The flatwater sections also provide for good fishing opportunities for smallmouth bass, northern pike and panfish. In the stretch just south of Route 28N anglers may find walleye and an occasional largemouth bass. The Hudson River between the Cedar River and the Indian River also contains brown and rainbow trout.

 

The Town of Newcomb Boat Launch on the Harris Lake (Beach) Road is the best location to launch canoes, kayaks and rafts. Parking is available at this location and in the nearby parking lot at the Town of Newcomb Beach. Information about the available access, including maps, is provided on a kiosk at the boat launch.

 

The public can drive to a parking area located approximately 0.9 mile from the Iron Bridge Landing. Paddlers need to carry their canoes and kayaks between the parking area and the landing on the river. Information about the available access, including maps, is provided on a kiosk at the parking area.

 

The Iron Bridge parking area can be reached by taking the Goodnow Road, off Route 28N in Newcomb, approximately 5.5 miles south to the southeast corner of Goodnow Flow. Turn left on to the access road and the parking area is two miles away at the end of the access road. DEC recommends that only high clearance pickups and SUVs use the roadway at this time.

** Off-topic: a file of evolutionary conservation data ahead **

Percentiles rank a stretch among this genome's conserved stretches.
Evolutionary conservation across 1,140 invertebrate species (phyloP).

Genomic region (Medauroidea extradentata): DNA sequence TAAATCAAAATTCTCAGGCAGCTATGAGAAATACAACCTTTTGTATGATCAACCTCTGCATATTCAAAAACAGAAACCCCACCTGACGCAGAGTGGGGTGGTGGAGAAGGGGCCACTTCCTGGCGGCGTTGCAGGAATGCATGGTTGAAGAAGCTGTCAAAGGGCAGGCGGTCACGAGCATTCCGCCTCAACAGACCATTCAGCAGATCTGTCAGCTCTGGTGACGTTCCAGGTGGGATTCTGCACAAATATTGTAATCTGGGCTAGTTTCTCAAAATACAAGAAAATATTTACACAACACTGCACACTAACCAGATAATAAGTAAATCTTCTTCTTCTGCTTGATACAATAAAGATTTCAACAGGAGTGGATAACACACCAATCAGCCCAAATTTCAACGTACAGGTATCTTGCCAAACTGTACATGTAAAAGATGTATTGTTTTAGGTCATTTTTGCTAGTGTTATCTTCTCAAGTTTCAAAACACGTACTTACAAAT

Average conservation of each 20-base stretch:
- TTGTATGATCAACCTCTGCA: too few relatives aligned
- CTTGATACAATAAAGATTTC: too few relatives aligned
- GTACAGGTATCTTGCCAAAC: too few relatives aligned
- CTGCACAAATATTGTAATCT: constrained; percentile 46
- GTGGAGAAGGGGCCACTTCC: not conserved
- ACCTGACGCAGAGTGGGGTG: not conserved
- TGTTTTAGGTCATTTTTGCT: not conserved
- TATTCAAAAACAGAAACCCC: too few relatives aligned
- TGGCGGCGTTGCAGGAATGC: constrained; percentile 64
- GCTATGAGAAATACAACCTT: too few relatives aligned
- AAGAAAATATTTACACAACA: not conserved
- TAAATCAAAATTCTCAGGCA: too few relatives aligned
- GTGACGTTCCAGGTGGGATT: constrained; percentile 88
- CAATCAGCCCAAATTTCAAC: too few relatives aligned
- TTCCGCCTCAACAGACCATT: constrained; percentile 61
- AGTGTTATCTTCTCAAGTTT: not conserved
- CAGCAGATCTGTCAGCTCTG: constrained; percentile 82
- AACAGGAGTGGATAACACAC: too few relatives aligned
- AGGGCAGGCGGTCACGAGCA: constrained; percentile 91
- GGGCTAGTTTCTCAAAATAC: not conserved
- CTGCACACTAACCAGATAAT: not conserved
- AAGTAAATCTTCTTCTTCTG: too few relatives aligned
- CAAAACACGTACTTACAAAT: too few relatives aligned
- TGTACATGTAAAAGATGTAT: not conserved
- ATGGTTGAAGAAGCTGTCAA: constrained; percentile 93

Another parking area is located at the end of the Chain Lakes Road, approximately three miles north of Route 28 in Indian Lake. The public can walk the 0.8 mile on the roadway between the gate at the parking areas and the landing above the confluence of the Hudson and Indian Rivers. Information about the available access, including maps, is provided on a kiosk at the parking area.

 

Cedar River

 

The Cedar River, Pine Lake, Mud Pond, Clear Pond, Corner Pond and the surrounding lands can all be accessed from the same parking area at the end of the Chain Lakes Road. It is a 3.5-mile walk from the parking area along a roadway to the landing on the Cedar River.

 

Paddlers can enjoy the flatwater section of the Cedar River above and below the landing. The rapids above and below the flatwater section and the lack of carries prevents paddlers from accessing the upper reaches of the Cedar River and the Hudson River from the landing. Paddlers can also enjoy the four ponds on the forest preserve lands south of the Cedar River.

 

Anglers can fish the Cedar River for brook and brown trout. Anglers can also fish for native lake trout and stocked rainbow trout on Clear Pond or stocked brook trout and panfish on Pine Lake. Float planes previously restricted to landing on the western portion of Pine Lake can now land anywhere on the lake.

 

Additional information on the recreational opportunities on these and other nearby forest preserve and conservation easement lands can be found on the DEC Eastern Adirondacks Trail Information web page at http://www.dec.ny.gov/outdoor/9199.html.

 

The Essex Chain Lakes Tract and the Indian River Tract are part of the former Finch, Pruyn & Co. lands purchased by New York State from The Nature Conservancy (TNC).